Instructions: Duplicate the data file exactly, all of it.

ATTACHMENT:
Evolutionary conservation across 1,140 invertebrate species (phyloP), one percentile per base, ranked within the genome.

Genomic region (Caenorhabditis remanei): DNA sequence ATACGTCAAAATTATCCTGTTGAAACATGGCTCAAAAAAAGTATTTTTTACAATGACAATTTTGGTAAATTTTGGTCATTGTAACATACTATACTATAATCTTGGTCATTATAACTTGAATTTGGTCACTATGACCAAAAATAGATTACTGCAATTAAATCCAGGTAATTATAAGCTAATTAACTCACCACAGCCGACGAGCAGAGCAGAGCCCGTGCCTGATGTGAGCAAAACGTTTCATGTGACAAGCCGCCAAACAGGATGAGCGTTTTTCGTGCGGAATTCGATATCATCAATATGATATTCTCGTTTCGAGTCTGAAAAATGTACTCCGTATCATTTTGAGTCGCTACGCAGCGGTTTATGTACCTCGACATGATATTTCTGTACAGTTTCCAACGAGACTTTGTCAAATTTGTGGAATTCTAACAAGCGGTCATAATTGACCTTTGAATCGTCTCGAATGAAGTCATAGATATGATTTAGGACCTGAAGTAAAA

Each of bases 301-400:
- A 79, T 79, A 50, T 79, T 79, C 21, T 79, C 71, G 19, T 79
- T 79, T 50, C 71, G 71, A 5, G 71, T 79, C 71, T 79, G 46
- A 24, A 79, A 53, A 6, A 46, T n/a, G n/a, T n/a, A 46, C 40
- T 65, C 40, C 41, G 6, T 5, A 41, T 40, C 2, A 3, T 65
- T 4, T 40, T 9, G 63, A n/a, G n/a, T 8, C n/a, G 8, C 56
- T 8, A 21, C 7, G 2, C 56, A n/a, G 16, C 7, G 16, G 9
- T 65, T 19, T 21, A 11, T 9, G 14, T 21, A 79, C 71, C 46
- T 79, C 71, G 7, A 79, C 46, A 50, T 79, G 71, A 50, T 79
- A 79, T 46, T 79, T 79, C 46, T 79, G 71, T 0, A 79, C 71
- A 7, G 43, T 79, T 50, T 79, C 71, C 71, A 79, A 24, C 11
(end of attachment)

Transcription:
Evolutionary conservation across 1,140 invertebrate species (phyloP), one percentile per base, ranked within the genome.

Genomic region (Caenorhabditis remanei): DNA sequence ATACGTCAAAATTATCCTGTTGAAACATGGCTCAAAAAAAGTATTTTTTACAATGACAATTTTGGTAAATTTTGGTCATTGTAACATACTATACTATAATCTTGGTCATTATAACTTGAATTTGGTCACTATGACCAAAAATAGATTACTGCAATTAAATCCAGGTAATTATAAGCTAATTAACTCACCACAGCCGACGAGCAGAGCAGAGCCCGTGCCTGATGTGAGCAAAACGTTTCATGTGACAAGCCGCCAAACAGGATGAGCGTTTTTCGTGCGGAATTCGATATCATCAATATGATATTCTCGTTTCGAGTCTGAAAAATGTACTCCGTATCATTTTGAGTCGCTACGCAGCGGTTTATGTACCTCGACATGATATTTCTGTACAGTTTCCAACGAGACTTTGTCAAATTTGTGGAATTCTAACAAGCGGTCATAATTGACCTTTGAATCGTCTCGAATGAAGTCATAGATATGATTTAGGACCTGAAGTAAAA

Each of bases 301-400:
- A 79, T 79, A 50, T 79, T 79, C 21, T 79, C 71, G 19, T 79
- T 79, T 50, C 71, G 71, A 5, G 71, T 79, C 71, T 79, G 46
- A 24, A 79, A 53, A 6, A 46, T n/a, G n/a, T n/a, A 46, C 40
- T 65, C 40, C 41, G 6, T 5, A 41, T 40, C 2, A 3, T 65
- T 4, T 40, T 9, G 63, A n/a, G n/a, T 8, C n/a, G 8, C 56
- T 8, A 21, C 7, G 2, C 56, A n/a, G 16, C 7, G 16, G 9
- T 65, T 19, T 21, A 11, T 9, G 14, T 21, A 79, C 71, C 46
- T 79, C 71, G 7, A 79, C 46, A 50, T 79, G 71, A 50, T 79
- A 79, T 46, T 79, T 79, C 46, T 79, G 71, T 0, A 79, C 71
- A 7, G 43, T 79, T 50, T 79, C 71, C 71, A 79, A 24, C 11